We hope the above measures will help you introduce key ACT based ideas to your clients and measure outcomes based on this shared formulation.

These measures are best used in conjunction with a training ACT therapist, such as a psychologist. If you are looking for a ACT Therapist, we recommend contacting Melbourne Psychology Clinic, Foundation Psychology.

    Acceptance and Commitment Therapy. (n.d.). Psychology Today. Retrieved April 8, 2022, from
    Biglan, A., Hayes, S. C., and Pistorello, J. (2008). Acceptance and commitment: implications for prevention science. Prev. Sci. 9, 139–152. doi: 10.1007/s11121-008-0099-4
    Dennis, J. P., & Vander Wal, J. S. (2010). The cognitive flexibility inventory: Instrument development and estimates of reliability and validity. Cognitive Therapy and Research, 34(3), 241–253.  
    Hayes, S. (n.d.). About ACT: Psychological Inflexibility: An ACT View of Suffering and Failure to Thrive. Association for Contextual Behavioral Science. Retrieved April 8, 2022, from
    Hayes, S. C., Strosahl, K., & Wilson, K. G. (1999). Acceptance and Commitment Therapy: An experiential approach to behavior change. New York: Guilford Press.
    Hollon, S. D., & Kendall, P. C. (1980). Cognitive self-statements in depression: Development of an Automatic Thoughts Questionnaire.Cognitive Therapy and Research,4, 383-395.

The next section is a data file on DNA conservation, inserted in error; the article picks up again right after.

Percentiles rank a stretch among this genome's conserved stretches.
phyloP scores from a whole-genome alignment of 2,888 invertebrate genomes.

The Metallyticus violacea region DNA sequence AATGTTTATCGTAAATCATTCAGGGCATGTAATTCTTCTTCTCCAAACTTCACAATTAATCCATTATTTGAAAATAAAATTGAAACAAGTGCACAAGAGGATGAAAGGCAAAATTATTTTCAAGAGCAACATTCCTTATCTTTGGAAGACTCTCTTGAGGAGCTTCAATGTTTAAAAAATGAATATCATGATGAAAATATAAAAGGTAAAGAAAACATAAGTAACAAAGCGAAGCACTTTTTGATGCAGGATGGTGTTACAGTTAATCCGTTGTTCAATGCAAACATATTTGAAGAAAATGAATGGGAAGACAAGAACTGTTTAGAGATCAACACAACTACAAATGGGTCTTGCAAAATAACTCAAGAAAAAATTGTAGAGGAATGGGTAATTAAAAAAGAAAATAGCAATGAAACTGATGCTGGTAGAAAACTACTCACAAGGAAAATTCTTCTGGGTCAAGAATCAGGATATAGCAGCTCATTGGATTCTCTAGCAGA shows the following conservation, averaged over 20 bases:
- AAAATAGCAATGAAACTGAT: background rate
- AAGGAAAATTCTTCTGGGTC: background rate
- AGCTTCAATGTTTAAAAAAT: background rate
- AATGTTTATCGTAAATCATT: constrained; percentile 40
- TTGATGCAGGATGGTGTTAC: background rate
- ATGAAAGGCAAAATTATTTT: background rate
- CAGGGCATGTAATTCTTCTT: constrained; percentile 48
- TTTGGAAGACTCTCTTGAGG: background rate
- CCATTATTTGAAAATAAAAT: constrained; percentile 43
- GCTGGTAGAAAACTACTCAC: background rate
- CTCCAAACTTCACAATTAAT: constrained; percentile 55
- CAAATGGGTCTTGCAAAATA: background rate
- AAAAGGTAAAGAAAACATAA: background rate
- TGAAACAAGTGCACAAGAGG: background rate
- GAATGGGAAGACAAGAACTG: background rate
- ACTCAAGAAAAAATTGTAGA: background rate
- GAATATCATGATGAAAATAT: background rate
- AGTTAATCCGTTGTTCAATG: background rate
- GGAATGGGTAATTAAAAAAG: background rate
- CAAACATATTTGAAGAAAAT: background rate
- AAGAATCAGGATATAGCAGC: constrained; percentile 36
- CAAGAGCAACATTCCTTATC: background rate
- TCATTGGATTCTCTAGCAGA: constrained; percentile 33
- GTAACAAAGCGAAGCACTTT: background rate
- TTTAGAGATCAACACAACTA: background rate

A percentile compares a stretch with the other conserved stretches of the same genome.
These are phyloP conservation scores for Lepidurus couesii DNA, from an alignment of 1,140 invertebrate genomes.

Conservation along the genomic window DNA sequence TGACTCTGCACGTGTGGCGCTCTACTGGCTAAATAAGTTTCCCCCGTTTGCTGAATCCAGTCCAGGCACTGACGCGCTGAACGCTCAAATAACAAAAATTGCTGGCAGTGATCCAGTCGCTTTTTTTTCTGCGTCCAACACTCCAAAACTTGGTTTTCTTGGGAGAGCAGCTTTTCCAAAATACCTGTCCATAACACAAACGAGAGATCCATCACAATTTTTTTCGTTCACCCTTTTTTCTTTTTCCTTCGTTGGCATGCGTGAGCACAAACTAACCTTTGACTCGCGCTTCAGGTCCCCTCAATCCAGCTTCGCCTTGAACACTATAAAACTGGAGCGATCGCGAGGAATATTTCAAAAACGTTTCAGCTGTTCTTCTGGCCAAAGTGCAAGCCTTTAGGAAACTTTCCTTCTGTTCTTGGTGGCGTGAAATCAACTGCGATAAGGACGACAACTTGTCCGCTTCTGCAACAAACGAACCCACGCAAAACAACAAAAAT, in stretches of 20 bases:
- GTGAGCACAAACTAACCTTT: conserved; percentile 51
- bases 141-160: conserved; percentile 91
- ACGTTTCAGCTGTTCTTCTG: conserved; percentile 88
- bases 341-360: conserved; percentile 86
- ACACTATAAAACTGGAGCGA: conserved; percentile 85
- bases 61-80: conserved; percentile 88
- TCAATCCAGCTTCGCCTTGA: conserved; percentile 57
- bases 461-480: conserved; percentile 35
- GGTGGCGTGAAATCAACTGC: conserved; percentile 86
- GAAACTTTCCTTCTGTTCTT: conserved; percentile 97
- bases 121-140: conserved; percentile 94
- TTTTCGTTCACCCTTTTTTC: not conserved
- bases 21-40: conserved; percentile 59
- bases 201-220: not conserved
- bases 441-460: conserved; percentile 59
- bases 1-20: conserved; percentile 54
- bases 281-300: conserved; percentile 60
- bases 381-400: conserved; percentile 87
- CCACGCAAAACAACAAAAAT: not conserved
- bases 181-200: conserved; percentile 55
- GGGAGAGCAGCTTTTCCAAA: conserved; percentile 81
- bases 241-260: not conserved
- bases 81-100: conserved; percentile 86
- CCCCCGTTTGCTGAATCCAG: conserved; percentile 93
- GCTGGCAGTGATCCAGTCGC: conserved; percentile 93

Hülsheger, U. R., Alberts, H. J., Feinholdt, A., and Lang, J. W. (2013). Benefits of mindfulness at work: The role of mindfulness in emotion regulation, emotional exhaustion, and job satisfaction. J. Appl. Psychol. 98:310. doi: 10.1037/a0031313
    Johnco, C., Wuthrich, V. M., & Rapee, R. M. (2014). Reliability and validity of two self-report measures of cognitive flexibility. Psychological Assessment, 26(4), 1381–1387. 
    Netemeyer, R. G., Williamson, D. A., Burton, S., Biswas, D., Jindal, S., Landreth, S., Mills, G., & Primeaux, S. (2002). Psychometric properties of shortened versions of the automatic thoughts questionnaire. Educational and Psychological Measurement, 62(1), 111–129. 
    Zettle, R. D., & Hayes, S. C. (1986). Dysfunctional control by client verbal behavior: The context of reason-giving. The Analysis of Verbal Behavior, 4, 30–38. 
    Zettle, R. D., Rains, J. C., & Hayes, S. C. (2011). Processes of change in acceptance and commitment therapy and cognitive therapy for depression: a mediation reanalysis of Zettle and Rains. Behavior Modification, 35(3), 265–283.